The Economic and Social Equity Challenges in Addressing Charter Schools in New York City

The Economic and Social Equity Challenges in Addressing Charter Schools in New York City

Soribel Genao (Queens College, City University of New York, USA)
Copyright: © 2018 |Pages: 12
DOI: 10.4018/978-1-5225-4177-6.ch009
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Abstract

Given the recent change in administration in New York City, this chapter examines Mayor De Blasio's position on the charter school debate. Because charter schools are housed in public facilities, this issue reflects both political and market matters. This chapter will reveal the economic and social equity issues affecting the co-locations of charter and traditional schools. As public administrators, the New York City Department of Education and Mayor de Blasio are responsible for providing students with the opportunity for sound basic education under the New York State Constitution- both traditional and chartered. Examining the impact of the relationships between government and private stakeholders will draw attention on how two school systems co-exist with distinct governance: one publicly funded and governed and the other publicly funded and privately governed.
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Introduction

The charter school reform has gained successful attention from the political and market arenas in New York City more than any other educational reform. There are several historical interpretations of the history and political involvement of the charter school reform (Lake and Hill, 2002, and Hassel, 1999). However, the impact and implications of the political and market involvements have not been studied as much. Charter schools are at the heart of the debate around accountability because they are one of the least understood phenomenons in American education (Hill, Lake, O’Toole & Celio, 2002). In New York City, there are currently 197 out of 209 in New York State (New York City Department of Education). Charter enrollment has doubled three times since 2000.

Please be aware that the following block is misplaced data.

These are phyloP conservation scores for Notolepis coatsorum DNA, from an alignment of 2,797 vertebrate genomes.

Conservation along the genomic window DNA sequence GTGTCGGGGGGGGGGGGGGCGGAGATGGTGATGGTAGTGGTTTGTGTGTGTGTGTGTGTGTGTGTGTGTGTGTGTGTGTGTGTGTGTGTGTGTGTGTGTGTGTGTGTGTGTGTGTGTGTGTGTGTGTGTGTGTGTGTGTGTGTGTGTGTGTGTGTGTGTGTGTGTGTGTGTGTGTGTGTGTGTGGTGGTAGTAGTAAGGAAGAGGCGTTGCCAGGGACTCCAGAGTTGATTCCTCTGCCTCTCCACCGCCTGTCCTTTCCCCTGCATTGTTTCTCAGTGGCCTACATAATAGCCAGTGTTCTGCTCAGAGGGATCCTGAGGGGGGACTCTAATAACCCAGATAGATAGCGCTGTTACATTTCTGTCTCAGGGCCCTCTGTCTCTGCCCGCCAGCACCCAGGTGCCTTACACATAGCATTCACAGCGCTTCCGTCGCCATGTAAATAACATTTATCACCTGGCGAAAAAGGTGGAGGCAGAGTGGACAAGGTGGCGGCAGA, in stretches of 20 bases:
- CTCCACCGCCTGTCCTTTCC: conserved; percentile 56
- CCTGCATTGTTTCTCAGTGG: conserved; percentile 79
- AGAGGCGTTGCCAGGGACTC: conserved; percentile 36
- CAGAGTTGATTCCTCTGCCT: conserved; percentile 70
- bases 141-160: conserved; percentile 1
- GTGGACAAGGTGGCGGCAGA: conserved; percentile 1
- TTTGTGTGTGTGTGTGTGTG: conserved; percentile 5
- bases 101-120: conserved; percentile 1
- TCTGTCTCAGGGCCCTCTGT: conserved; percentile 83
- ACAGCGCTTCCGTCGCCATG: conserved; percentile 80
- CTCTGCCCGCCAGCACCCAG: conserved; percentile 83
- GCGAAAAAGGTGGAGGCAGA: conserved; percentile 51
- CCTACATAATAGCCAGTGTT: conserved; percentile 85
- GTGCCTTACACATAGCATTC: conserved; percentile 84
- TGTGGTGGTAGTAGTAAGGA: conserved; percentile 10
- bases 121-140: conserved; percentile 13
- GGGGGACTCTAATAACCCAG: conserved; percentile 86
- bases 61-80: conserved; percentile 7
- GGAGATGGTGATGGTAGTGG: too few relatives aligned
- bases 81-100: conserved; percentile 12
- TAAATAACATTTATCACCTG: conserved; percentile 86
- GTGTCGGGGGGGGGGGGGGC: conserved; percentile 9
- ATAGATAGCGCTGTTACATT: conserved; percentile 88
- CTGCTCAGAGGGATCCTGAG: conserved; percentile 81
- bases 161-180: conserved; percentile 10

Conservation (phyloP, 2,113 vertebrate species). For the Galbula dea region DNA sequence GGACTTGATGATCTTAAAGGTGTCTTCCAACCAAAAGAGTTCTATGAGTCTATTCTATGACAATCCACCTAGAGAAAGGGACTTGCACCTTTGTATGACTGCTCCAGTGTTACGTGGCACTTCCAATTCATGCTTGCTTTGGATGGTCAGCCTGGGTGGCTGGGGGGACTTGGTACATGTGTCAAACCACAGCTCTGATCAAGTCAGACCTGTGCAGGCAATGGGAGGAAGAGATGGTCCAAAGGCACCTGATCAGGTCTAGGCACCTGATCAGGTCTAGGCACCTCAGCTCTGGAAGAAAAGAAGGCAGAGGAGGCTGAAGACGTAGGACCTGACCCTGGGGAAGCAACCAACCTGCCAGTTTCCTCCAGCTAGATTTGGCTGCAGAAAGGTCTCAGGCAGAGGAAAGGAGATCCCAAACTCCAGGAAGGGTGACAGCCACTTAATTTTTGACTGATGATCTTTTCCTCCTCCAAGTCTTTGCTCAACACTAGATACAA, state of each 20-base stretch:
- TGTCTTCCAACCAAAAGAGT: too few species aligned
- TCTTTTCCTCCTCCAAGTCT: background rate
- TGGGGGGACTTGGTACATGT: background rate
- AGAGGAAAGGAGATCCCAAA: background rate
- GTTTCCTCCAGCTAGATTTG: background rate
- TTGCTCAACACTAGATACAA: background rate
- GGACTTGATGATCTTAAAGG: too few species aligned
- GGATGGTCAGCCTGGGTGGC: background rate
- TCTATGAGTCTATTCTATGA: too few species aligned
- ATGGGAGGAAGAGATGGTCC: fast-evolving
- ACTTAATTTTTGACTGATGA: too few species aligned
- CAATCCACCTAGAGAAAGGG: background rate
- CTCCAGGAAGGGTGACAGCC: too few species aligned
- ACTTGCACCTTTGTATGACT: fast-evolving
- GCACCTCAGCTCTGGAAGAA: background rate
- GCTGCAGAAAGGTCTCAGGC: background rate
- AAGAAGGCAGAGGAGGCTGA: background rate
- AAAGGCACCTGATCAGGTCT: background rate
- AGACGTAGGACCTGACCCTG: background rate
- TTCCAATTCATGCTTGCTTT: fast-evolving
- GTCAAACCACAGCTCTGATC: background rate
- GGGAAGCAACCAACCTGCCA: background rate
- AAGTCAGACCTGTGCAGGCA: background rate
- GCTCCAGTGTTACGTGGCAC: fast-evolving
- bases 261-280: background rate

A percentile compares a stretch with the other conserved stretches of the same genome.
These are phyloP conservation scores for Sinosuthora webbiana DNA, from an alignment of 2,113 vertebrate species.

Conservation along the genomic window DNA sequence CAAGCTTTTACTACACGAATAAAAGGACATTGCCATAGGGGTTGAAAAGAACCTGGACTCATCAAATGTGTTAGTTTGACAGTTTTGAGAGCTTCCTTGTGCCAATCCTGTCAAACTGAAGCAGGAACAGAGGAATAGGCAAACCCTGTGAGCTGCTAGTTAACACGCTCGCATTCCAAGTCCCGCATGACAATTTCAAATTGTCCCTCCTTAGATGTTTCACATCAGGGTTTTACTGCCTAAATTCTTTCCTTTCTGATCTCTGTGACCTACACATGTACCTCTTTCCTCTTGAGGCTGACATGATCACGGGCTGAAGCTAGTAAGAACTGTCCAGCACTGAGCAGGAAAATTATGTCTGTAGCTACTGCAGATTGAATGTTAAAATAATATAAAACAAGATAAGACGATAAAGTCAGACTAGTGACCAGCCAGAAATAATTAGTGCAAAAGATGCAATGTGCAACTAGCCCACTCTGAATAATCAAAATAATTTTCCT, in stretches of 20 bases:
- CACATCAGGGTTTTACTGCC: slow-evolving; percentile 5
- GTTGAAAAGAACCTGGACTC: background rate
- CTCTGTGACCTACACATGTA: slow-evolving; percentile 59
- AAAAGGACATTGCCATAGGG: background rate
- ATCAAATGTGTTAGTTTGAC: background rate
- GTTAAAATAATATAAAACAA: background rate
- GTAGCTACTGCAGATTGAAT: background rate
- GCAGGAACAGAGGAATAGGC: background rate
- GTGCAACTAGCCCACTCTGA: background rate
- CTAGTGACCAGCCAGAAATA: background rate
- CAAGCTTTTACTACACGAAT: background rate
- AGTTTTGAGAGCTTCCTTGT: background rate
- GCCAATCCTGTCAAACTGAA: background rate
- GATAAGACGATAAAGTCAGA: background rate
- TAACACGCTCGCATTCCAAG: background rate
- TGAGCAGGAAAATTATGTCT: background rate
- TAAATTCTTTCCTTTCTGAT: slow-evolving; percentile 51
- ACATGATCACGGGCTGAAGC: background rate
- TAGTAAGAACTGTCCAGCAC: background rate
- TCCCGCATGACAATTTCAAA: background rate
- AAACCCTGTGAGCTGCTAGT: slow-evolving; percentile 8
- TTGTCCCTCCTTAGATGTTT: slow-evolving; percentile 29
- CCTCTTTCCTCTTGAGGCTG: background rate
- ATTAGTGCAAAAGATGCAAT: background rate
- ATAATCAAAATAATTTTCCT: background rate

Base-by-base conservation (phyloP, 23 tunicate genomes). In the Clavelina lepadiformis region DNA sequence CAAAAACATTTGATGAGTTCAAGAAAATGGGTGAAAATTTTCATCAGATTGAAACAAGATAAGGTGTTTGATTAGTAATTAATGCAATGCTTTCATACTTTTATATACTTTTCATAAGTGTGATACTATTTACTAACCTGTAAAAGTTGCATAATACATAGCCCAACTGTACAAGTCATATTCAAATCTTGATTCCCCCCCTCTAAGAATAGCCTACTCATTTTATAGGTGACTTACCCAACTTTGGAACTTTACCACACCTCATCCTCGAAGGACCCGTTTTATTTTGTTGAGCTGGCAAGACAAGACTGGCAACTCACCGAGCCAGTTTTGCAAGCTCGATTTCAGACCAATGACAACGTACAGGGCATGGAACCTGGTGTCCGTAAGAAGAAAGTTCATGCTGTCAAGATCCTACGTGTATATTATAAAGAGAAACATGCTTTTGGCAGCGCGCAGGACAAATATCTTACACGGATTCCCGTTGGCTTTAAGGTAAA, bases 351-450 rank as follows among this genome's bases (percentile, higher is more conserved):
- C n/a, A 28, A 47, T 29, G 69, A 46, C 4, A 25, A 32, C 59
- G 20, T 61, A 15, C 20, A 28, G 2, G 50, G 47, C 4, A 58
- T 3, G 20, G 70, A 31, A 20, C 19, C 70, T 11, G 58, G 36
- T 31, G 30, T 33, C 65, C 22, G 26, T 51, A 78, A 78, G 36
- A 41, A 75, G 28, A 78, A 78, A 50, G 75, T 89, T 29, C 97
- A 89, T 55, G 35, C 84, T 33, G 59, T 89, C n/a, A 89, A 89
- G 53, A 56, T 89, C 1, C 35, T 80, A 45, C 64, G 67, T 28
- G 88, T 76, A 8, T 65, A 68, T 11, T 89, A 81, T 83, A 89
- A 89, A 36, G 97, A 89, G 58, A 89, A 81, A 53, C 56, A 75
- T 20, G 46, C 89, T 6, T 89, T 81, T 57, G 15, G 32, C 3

As the number of charter schools continue to increase, so too have the amount of political and market agendas running them. While the numbers of stakeholder and their dollars have increased, the actual available space for charter schools has decreased. As a result, co-location has occurred. A co-location means that a charter, which is operated by a private board of directors, gets public space in a public school. In her blog, Diane Ravich (2013) stated that:

…the public school has to surrender “empty” rooms that were previously used for art, music, resource rooms for special education, and any other space that is not considered a classroom. The regular public schools–attended by 94% of all public school children, must be overcrowded to make room for the charters. Because the charters are heavily subsidized by private funding, they typically renovate the space (not good enough for them), and their students have the latest and best of everything.

These, among other oversights, have been challenges now faced by new mayor, Bill de Blasio’s and his position on charter schools. Prior to becoming the mayor, de Blasio’s position on co-location was contradictory to former Mayor Bloomberg. Bloomberg, believed that closing or scaling down large schools and increasing the number of small schools will help increase student performance. His tactic was to create a number of small schools; which were co-located within large school buildings. de Blasio’s examination of the co-location’s impact was careless and based on unreliable information about building utilization, that the city had not sufficiently engaged affected communities in its decision-making process for co-location, and that co-location has created inequitable and substandard learning environments for affected students (see, e.g., De Blasio & the Alliance for Quality Education, 2010; New York Coalition for Educational Justice, 2010; Solomon, 2013).

These privately run and government-funded schools have gained so much privatized attention and resources attention and yet, are sharing overcrowded school facilities with traditional schools. Exploring the affects co-location has had on New York City students leads to question Mayor de Blasio’s next steps in improving our educational system.

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